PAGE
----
MIT 4.213J/11.308J Urban Nature and City Design








About the Bronx River
Jurisdictions * History * Ecology


Taken from the Bronx River and Bronx River Parkway Historical Signs

“The Bronx River was called Aquehung or ‘River of High Bluffs' by the Mohegan Indians who lived and fished along it. The river attracted European traders, farmers, and millers in the 1600s and 1700s." (2)

“In 1639, a wealthy Swedish businessman and former sea captain named Jonas Bronck (1600-1643) became one of the first Europeans to settle in the area when he purchased and bartered 500 acres of land along the river's southern end from the Native Americans. Bronck farmed the land and soon European settlement spread northward along the waterway that had come to be know as ‘Bronck's River.' The first mills in the area started operating in 1680 and by the mid-18th century there were over a dozen being powered by the river, manufacturing everything from barrels and bleach, to ironwork and snuff.” (3)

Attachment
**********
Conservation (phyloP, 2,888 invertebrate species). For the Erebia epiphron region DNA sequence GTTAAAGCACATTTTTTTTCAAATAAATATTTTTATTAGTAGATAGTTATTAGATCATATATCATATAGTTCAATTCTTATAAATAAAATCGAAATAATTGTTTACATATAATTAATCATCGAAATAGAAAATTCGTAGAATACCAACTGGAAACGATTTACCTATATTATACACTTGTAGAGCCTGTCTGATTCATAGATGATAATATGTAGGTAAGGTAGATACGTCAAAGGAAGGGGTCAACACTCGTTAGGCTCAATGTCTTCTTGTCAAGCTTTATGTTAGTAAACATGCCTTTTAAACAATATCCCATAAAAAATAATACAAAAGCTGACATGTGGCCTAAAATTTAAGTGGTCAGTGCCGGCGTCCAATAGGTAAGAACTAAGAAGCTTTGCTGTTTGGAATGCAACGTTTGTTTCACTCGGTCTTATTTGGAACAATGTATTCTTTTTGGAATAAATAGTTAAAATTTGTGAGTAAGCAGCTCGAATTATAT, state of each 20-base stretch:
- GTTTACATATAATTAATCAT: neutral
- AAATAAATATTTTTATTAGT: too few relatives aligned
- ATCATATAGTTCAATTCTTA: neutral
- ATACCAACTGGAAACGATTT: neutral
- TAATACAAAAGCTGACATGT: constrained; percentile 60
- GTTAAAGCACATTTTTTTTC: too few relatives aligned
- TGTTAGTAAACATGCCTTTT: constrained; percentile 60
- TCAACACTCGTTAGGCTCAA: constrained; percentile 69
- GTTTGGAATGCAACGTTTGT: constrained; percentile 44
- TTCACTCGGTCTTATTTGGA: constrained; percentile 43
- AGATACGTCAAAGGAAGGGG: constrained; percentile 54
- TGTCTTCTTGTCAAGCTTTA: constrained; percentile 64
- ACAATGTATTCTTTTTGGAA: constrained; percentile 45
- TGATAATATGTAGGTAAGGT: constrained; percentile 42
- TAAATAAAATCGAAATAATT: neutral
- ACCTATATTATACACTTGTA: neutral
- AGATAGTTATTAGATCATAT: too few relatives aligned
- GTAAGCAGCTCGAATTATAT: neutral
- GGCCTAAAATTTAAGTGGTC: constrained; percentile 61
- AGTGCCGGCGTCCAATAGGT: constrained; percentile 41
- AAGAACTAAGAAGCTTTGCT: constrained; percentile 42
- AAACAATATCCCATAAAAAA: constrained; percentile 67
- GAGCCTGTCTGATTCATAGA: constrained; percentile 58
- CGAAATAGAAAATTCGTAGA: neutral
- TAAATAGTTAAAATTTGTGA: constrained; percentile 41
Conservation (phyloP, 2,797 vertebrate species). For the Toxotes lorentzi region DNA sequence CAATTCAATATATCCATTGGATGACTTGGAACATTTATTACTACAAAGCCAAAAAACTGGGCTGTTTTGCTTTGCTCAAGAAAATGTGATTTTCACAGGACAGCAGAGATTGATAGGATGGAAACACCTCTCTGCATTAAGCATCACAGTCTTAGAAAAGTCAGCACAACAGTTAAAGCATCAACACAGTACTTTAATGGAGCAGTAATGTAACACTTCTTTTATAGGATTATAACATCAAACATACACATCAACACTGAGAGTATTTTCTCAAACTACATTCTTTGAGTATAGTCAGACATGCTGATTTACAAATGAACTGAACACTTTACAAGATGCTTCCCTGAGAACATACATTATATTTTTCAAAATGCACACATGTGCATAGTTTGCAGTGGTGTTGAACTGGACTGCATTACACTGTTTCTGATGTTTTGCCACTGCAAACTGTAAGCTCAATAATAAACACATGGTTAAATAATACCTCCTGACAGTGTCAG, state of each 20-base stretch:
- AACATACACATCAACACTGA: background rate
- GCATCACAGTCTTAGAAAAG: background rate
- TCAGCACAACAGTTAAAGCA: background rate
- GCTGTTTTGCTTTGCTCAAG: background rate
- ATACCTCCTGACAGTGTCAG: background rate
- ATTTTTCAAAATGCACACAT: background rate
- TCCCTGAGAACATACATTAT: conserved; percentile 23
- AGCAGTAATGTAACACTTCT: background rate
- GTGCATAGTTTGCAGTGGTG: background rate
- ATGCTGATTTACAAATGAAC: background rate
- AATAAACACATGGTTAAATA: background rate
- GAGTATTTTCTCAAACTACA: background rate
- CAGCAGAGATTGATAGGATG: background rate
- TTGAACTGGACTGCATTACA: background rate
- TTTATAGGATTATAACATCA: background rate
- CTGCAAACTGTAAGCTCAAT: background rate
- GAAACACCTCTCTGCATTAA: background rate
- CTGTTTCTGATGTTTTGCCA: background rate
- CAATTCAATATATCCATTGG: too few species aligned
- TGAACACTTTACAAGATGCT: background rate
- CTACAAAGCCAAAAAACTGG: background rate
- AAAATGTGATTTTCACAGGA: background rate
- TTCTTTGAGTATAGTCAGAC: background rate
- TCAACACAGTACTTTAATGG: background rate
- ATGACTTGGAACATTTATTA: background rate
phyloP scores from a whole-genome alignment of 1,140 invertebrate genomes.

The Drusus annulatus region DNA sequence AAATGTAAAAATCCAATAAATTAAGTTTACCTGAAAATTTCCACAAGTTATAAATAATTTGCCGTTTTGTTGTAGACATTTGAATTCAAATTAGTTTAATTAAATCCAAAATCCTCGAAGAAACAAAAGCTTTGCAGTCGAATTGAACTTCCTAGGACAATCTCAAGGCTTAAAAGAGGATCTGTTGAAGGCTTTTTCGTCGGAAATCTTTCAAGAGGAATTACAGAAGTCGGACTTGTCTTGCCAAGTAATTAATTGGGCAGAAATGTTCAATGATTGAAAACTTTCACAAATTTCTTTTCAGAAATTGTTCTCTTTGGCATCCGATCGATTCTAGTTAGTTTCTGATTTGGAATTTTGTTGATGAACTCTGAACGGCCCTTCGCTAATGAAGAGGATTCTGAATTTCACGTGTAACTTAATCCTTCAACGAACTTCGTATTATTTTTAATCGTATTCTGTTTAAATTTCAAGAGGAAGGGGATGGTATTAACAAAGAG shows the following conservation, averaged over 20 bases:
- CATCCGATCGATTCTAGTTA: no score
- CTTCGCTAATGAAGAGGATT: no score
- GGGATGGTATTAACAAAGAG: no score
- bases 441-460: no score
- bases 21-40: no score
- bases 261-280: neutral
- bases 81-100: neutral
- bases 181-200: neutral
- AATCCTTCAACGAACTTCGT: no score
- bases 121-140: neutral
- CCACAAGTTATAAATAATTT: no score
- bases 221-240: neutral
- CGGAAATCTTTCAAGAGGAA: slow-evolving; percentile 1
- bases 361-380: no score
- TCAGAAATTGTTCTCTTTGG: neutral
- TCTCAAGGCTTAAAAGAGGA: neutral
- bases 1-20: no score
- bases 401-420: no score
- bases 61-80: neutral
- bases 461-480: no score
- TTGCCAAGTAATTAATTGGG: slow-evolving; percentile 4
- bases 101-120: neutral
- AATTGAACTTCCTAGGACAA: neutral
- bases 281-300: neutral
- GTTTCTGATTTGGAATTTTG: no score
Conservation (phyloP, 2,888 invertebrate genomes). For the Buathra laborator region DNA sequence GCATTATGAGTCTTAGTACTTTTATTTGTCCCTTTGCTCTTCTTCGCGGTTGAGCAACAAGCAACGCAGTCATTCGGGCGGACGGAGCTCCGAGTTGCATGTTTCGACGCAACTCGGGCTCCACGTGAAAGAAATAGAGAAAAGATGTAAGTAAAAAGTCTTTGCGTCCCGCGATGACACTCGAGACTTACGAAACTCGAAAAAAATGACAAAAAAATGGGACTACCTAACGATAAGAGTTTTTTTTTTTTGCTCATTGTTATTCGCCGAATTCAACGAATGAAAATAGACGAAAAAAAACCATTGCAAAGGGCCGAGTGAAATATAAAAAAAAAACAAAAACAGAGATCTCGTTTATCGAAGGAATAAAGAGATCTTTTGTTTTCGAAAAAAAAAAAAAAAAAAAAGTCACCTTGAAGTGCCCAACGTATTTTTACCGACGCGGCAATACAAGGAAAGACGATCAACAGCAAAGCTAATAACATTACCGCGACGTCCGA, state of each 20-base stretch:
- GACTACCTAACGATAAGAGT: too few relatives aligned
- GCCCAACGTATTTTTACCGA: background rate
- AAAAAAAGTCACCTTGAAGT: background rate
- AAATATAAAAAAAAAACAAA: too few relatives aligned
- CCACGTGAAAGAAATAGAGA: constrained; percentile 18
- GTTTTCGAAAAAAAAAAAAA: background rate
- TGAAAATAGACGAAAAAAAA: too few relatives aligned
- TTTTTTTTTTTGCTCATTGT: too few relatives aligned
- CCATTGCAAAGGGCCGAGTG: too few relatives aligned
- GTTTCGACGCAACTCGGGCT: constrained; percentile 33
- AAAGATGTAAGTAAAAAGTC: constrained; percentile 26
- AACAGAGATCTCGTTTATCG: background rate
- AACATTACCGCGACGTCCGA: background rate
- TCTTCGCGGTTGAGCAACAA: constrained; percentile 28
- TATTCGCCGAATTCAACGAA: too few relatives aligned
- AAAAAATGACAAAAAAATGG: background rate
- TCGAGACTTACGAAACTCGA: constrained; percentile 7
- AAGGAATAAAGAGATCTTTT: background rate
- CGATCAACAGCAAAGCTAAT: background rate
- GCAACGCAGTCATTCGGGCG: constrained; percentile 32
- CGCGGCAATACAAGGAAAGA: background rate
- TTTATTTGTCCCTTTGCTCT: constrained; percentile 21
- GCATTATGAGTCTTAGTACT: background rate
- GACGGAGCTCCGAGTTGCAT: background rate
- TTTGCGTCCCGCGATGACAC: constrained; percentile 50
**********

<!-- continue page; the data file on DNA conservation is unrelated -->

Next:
“The construction of the New York Central Railroad in the 1840s turned the valley into an industrial corridor, and by the end of the 19 th century the Bronx River had degenerated into what one official commission called ‘an open sewer.'

"In 1888, land was set aside for Bronx Park, which would include the New York Botanical Garden and the Bronx Zoo. In the early 20 th century, the first modern automotive parkway with restricted frontage, limited access, and grade separations was built long the Bronx River. The Bronx River Parkway was initiated in 1906 as a river conservation effort; however, efforts lagged until after World War I. It was not until 1925 that the 15.5-mile linear park and winding roadway was complete between Bronx Park in New York to Kensico Dam in Mount Vernon."

“In 1938, the City of New York acquired land for the extension of the Bronx River Parkway from Bronx Park South to Soundview Park. Construction of the parkway was completed after the war, by 1952.” (4)